Guide to Sunrise vs Sunset Photography

sunrise-vs-sunset

In this guide to sunrise vs sunset photography, I’m going to explain the key differences and explore which is better.

Whether you’re new to photography or a seasoned professional, knowing the best time to shoot results in better images.

I’m a big advocate for taking photos whenever the inspiration hits you. But, there’s certainly something special about taking photos during sunrise or sunset.

Plus, there are some unique advantages to getting out and taking photos at each end of the day. Some of these are subtle, and others are going to help you make your photos shine (pardon the pun!).

Generally speaking, natural light during the day is much flatter and can have an unappealing amount of glare. But the natural light at sunrise and sunset can add warmth and dimension to a setting.

What’s more, these times of day can introduce some beautiful weather effects to add drama to your composition.

Let’s take a look at all you need to know for photographing during sunrises and sunsets.

(Want to learn even more? See our guide to sunset photography.)

Benefits of Sunrise Photography

 

If you’re more than happy to set the alarm, get out of your warm bed and travel to a destination, then your pain will be rewarded with sunrise photography.

The benefits of a sunrise shoot certainly make your early-morning efforts well worth it.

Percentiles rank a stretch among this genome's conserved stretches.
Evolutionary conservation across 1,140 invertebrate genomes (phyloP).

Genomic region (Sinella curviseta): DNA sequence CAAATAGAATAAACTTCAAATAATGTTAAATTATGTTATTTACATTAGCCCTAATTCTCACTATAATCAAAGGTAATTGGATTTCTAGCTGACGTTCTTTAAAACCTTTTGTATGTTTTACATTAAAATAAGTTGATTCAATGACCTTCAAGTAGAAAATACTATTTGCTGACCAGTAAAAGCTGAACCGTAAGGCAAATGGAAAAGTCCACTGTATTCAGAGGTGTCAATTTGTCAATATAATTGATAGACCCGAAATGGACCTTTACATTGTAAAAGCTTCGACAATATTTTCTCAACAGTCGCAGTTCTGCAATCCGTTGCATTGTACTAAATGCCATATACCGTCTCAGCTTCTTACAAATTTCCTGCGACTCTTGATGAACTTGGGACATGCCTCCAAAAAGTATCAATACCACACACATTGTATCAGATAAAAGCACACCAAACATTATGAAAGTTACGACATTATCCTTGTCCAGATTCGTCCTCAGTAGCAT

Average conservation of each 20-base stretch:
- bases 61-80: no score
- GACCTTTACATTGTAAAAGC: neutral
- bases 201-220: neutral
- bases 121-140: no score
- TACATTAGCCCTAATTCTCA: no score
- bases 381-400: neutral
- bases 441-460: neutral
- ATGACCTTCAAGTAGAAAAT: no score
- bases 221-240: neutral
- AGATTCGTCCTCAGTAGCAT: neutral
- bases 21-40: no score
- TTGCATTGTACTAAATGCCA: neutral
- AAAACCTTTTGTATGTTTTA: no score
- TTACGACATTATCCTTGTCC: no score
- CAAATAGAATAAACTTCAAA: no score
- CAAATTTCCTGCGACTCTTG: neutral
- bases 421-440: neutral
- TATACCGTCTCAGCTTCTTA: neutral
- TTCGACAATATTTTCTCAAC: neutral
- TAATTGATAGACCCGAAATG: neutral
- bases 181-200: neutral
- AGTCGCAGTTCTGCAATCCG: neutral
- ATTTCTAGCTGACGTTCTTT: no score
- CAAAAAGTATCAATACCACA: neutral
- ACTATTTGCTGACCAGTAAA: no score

What you can capture during sunrises can’t be achieved at any other time of the day.

But a word of advice; be sure to rug up, pack a flashlight and don’t forget your gloves!

Let’s take a closer look at the benefits of sunrise photography.

Unique Weather Effects

a sunrise rise above mountain peaks creates an effect like this one.

One of the best things about sunrise photography is the fascinating weather effects you can capture to add drama to your images.

This is especially beneficial in landscape photography – a genre that tends to work best during sunrise and sunset. So it always pays to check the weather forecast for the area you intend to travel to.

Haze

The sky in the morning is probably at its cleanest as there’s minimal haze.

Haze is caused by airborne particles that tend to be more obvious in the afternoon – smog, dust storms, bush fires and pollution are the biggest offenders.

While haze is strong in the afternoon, fortunately in the morning haze tends to be low. This is due to generally calmer weather conditions and less pollution overnight that gives the particles a chance to dissipate and settle to the ground.

As a result, your sunrise shots can have crystal clear skies.

Fog and Mist

Misty sunrising effect. There's no right or wrong way to shoot sunrises as long as you like what you see.

Another interesting sunrise effect is that of fog and mist. Fog occurs when water vapour condenses and forms visible water droplets in the air. Some locations are prone to morning fog and ground mist due to their topography.

Both of these elements are fascinating and can add to your composition and story. For example, fog creates mystery, mood and drama.